24 Intermediate Speed Coil Coil C β =93.6%, G p =7.9e+8 V/Weber, τ=10 µsec, ELMs lasting 200 µsec and low pass filter 20kHz. Current [Amp] Peak Value RMS Applied Voltatge [V] Peak Value RMS Power [kwatts] Peak Value RMS

25 Slow Speed Coil Coil C β =93.6%, G p =1.6e+8 V/Weber, τ=10 µsec, ELMs lasting 200 µsec and low pass filter 20kHz Current [Amp] Peak Value RMS Applied Voltatge [V] Peak Value RMS Power [kwatts] Peak Value RMS

26 Time dependent problem for HBT-EP with time delay and band pass filter

27 HBT-EP:Adjustable Wall & Modular Coils Major radius: R o = Minor radius: a = m Plasma current: I p 25 ka Toroidal field: B T 3.3 kg Pulse length: τ~ 10 ms Temperature: <T e > ~ 80 ev Density: <n e > ~ 1x10 19 m -3

28 New Mode Control Sensor Coils Eliminate unwanted coupling between mode sensor and control coils. Emphasize direct coupling between plasma and control coils while minimize coupling to stabilizing wall

29 Transient calculations for basic HBT geometry with feedback 1.E+06 1.E+05 1.E+04 1.E+03 1.E+02 1.E+01 1.E+00 No FB FB 3e7 FB 3e7 bp s HBT with 8/10 aluminum shells out 4 cm. with G p = 3.85E+07. A single B p sensor was used to drive 20 control coils. Band pass filters: - low frequency cut off 300Hz (R l =1.5Ohm and L l =796.2 µh); - high frequency cut off 25 khz (R h =125Ohm and L h =796.2 µh).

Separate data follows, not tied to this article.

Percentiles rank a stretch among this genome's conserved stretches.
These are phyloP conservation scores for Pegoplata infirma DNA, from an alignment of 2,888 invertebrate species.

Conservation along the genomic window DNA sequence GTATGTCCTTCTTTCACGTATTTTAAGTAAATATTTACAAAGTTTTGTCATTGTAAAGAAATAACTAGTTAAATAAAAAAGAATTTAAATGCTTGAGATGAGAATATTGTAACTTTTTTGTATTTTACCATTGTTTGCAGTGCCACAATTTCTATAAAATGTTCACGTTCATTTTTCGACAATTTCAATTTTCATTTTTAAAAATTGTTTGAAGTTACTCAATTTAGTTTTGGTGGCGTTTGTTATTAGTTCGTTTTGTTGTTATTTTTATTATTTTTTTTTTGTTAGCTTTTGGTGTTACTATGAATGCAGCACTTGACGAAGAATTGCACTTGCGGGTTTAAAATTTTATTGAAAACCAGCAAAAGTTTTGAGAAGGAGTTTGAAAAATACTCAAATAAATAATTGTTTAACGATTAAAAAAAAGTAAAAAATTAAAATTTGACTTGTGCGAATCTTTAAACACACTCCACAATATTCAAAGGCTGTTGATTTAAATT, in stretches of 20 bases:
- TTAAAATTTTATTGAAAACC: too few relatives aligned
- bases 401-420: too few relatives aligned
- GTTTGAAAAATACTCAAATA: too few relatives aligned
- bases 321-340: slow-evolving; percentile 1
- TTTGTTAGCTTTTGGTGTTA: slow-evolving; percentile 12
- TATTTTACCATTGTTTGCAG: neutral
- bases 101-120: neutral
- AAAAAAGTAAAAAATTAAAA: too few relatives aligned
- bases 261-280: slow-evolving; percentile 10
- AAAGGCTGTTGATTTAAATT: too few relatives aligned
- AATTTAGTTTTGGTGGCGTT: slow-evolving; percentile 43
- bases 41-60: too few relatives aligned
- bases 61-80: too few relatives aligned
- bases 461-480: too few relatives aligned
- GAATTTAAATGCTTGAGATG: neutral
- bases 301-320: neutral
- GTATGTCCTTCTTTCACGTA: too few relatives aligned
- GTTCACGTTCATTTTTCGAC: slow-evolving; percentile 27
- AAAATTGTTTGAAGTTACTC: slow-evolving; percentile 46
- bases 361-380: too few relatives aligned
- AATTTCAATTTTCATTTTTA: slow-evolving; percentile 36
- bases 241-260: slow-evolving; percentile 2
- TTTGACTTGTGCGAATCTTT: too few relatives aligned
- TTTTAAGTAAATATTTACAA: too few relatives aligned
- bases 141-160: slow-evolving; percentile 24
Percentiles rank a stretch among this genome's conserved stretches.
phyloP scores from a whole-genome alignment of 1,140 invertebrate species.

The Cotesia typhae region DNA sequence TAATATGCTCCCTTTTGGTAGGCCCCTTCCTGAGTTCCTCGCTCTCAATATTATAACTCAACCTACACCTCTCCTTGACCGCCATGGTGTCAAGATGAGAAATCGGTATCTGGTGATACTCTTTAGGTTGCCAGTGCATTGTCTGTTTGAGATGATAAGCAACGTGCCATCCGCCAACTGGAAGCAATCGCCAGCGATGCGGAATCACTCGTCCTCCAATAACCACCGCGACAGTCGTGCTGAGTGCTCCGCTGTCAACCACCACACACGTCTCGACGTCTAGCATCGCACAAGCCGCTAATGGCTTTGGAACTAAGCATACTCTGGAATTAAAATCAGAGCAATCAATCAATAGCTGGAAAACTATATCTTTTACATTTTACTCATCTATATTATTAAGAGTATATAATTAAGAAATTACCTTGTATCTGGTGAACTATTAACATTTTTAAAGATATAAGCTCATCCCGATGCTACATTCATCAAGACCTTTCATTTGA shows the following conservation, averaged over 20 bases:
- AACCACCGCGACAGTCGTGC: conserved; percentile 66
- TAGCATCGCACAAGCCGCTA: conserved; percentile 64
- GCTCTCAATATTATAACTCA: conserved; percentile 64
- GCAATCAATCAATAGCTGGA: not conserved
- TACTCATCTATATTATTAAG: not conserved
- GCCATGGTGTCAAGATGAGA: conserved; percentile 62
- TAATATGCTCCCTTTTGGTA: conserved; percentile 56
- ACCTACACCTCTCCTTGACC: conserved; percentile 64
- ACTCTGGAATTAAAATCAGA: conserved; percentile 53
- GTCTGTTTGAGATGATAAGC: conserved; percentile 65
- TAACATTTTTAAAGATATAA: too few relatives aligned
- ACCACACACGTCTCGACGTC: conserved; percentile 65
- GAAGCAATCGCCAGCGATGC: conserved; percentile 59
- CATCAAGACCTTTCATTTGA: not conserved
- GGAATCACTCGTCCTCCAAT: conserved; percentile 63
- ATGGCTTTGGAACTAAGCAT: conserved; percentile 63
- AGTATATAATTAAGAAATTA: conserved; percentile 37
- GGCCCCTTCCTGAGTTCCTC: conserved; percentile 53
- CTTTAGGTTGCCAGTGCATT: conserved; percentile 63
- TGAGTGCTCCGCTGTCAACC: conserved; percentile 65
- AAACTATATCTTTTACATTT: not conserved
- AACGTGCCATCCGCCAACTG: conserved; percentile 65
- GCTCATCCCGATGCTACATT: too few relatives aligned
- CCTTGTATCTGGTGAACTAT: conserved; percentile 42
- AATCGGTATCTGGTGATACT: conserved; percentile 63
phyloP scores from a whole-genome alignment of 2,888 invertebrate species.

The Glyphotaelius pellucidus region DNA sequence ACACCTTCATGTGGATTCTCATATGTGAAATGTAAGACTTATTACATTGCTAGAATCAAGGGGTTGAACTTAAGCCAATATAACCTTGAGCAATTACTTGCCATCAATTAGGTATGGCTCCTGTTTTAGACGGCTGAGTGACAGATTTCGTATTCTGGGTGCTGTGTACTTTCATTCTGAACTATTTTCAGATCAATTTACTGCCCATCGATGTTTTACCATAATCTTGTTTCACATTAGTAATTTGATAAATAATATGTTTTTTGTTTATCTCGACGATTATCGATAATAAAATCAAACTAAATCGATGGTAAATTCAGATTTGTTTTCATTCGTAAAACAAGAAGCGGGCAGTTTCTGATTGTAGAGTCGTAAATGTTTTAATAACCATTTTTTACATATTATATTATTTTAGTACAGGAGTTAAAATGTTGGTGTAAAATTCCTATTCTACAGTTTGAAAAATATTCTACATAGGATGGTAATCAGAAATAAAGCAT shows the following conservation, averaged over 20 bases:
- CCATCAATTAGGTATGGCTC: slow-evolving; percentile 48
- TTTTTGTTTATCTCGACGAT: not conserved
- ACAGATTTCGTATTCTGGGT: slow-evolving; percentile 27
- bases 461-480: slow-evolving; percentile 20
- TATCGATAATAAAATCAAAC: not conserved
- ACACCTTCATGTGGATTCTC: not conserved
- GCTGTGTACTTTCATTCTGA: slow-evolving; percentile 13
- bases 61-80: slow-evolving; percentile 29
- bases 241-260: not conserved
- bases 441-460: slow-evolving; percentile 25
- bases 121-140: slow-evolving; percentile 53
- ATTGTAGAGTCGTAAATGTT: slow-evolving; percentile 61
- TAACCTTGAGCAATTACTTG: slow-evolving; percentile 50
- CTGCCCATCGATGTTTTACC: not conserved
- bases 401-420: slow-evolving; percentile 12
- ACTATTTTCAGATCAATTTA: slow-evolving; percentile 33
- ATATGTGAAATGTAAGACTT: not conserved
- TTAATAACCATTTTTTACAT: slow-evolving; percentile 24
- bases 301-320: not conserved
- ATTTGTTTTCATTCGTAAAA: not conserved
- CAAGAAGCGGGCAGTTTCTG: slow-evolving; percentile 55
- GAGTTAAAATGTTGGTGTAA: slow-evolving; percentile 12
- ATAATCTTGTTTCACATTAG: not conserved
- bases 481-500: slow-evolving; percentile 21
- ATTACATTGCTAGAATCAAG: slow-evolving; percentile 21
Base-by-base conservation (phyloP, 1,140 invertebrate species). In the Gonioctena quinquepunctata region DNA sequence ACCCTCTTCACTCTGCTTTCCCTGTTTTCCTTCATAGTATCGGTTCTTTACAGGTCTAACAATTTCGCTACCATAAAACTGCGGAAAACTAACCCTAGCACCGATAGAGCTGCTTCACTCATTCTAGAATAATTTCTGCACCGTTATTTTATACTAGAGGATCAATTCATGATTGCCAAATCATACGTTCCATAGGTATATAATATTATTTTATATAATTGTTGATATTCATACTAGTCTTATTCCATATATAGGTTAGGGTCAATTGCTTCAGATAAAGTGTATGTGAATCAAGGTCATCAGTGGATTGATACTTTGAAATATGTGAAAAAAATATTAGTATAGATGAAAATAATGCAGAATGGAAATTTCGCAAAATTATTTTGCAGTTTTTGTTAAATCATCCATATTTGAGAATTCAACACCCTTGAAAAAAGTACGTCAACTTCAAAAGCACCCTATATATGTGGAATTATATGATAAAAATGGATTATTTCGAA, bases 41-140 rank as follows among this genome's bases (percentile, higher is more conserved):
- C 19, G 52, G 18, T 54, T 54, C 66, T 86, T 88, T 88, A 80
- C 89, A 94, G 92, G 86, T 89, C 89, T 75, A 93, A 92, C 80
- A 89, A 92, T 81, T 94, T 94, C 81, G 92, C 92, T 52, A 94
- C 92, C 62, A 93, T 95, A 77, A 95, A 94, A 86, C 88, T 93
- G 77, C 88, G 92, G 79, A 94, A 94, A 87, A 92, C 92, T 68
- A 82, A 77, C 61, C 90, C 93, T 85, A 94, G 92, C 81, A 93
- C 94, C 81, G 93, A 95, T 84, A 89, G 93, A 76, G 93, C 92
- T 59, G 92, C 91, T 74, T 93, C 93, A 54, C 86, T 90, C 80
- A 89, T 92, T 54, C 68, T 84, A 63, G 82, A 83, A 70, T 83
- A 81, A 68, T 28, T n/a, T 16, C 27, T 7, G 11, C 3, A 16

30 Time delay in HBT model with band pass filters for s= microsec 5 micro sec 4 micro sec time (sec) VALEN showed that time delay of τ = 10 µsec and τ = 5 µsec are unstable Time delay of 4 µsec is stable.

31 Case #1. s = (passive growth rate of 1.e+3) with time delay τ = 4 µsec

32 Case #2. s= Passive growth rate of 5.22e+3 time delay τ = 0.5 µsec

33 Conclusions and Future Work Sensor noise and time delays were successfully modeled in RWM feedback system of DIII-D. Feedback power requirements and system performance limits were estimated, including the RMS and power spectral density of control coil current and voltage for the feedback configurations. Analysis of the effects of ELMs on the DIII-D RWM feedback control system shows no loss of control during ELM events, even if the amplifier is briefly saturated. These RWM control modeling studies also show that significantly more power is required to suppress the RWM as the ideal wall limit is approached, due to resonant amplification of the noise applied through the control coils. VALEN modeling of HBT model, with bandpass filters and time delay, was performed for different phase shifts in feedback. This is work in progress, as calculated time delay limits (4 µsec) differ from experimental (10 µsec), whereas implemented phase shift calculations confirm expected feedback deterioration at greater angles.